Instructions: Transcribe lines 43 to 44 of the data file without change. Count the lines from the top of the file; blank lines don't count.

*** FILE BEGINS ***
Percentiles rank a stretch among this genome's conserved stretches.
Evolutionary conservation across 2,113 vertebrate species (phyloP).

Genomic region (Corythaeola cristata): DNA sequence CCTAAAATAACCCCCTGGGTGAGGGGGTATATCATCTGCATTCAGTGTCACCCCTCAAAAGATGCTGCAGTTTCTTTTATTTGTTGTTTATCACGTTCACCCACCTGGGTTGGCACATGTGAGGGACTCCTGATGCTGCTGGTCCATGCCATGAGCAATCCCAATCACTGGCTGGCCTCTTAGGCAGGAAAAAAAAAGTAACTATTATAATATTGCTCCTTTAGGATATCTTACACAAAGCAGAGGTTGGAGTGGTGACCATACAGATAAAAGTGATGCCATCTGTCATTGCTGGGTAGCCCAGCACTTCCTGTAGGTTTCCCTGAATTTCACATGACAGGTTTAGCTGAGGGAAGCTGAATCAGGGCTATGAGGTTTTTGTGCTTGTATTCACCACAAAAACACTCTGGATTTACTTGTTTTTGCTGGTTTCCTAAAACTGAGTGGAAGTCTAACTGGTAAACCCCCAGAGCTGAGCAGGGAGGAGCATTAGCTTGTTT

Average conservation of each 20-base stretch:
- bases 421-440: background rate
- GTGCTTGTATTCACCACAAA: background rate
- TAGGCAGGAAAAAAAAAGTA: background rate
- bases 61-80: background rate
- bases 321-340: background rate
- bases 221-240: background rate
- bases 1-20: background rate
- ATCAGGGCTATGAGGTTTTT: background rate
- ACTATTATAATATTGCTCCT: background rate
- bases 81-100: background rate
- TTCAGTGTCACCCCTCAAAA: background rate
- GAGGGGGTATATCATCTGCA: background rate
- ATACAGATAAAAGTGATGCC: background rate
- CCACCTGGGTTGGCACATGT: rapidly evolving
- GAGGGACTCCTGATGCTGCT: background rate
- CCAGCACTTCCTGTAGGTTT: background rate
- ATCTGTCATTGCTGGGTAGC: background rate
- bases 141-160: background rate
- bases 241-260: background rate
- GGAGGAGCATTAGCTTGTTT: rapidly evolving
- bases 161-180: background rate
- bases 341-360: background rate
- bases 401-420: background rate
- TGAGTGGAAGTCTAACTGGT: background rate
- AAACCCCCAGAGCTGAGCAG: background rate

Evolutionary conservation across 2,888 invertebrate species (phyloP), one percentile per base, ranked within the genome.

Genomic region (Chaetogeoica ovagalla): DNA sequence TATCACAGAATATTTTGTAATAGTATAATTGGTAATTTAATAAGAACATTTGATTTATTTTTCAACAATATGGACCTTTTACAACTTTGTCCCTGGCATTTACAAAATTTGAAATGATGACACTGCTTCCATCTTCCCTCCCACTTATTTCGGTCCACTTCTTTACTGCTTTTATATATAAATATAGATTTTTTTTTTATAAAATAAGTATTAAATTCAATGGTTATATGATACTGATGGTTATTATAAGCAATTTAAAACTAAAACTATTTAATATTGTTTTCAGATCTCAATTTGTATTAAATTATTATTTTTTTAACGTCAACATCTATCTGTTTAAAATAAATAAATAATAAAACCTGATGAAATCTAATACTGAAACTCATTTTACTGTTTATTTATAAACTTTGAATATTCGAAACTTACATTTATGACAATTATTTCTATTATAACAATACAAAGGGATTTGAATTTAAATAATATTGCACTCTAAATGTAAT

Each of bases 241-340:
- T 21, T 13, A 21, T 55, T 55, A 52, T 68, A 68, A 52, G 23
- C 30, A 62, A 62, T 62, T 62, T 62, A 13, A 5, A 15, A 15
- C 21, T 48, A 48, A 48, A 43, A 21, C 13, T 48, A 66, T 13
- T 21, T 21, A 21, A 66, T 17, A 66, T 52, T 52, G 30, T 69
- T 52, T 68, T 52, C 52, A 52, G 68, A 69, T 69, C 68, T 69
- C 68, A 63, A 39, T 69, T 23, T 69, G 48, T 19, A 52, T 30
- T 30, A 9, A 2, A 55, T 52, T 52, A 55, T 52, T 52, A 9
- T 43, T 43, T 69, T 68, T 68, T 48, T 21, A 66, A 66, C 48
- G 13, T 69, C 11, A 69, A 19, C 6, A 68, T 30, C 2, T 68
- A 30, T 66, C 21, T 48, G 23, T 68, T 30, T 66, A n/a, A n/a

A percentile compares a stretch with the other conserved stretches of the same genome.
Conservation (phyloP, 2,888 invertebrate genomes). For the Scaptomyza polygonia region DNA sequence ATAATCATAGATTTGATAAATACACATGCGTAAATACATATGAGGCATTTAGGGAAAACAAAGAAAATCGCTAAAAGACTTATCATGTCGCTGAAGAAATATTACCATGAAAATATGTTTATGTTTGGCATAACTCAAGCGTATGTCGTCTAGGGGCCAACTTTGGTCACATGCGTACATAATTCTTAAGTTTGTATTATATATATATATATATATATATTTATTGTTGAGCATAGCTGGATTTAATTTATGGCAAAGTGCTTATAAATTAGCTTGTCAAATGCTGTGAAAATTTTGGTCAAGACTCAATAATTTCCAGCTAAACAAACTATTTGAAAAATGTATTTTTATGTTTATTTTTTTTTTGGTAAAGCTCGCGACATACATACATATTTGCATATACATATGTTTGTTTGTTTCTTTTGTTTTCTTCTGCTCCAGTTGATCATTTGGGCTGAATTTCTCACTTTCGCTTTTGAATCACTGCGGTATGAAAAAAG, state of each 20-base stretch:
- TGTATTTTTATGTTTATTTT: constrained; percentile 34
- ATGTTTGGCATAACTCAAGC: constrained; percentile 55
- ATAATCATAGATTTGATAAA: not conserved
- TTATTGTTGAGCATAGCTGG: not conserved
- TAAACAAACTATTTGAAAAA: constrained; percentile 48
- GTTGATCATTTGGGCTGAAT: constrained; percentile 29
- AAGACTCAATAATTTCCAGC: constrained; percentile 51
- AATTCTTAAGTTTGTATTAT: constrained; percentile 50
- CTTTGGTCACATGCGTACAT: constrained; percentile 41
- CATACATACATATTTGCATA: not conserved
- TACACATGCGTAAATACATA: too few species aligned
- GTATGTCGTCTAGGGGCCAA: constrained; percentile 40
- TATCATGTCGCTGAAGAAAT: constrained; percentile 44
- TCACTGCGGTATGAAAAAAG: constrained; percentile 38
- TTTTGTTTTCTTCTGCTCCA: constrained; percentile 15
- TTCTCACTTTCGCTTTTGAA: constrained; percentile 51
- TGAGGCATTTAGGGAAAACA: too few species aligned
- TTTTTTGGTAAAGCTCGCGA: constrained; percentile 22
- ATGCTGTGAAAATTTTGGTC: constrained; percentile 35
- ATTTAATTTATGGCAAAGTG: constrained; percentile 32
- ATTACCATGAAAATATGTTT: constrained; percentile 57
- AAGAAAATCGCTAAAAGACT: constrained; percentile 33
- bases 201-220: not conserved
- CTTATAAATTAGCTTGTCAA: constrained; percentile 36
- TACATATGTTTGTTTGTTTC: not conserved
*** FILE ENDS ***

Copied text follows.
A percentile compares a stretch with the other conserved stretches of the same genome.
Conservation (phyloP, 2,888 invertebrate genomes). For the Scaptomyza polygonia region DNA sequence ATAATCATAGATTTGATAAATACACATGCGTAAATACATATGAGGCATTTAGGGAAAACAAAGAAAATCGCTAAAAGACTTATCATGTCGCTGAAGAAATATTACCATGAAAATATGTTTATGTTTGGCATAACTCAAGCGTATGTCGTCTAGGGGCCAACTTTGGTCACATGCGTACATAATTCTTAAGTTTGTATTATATATATATATATATATATATTTATTGTTGAGCATAGCTGGATTTAATTTATGGCAAAGTGCTTATAAATTAGCTTGTCAAATGCTGTGAAAATTTTGGTCAAGACTCAATAATTTCCAGCTAAACAAACTATTTGAAAAATGTATTTTTATGTTTATTTTTTTTTTGGTAAAGCTCGCGACATACATACATATTTGCATATACATATGTTTGTTTGTTTCTTTTGTTTTCTTCTGCTCCAGTTGATCATTTGGGCTGAATTTCTCACTTTCGCTTTTGAATCACTGCGGTATGAAAAAAG, state of each 20-base stretch: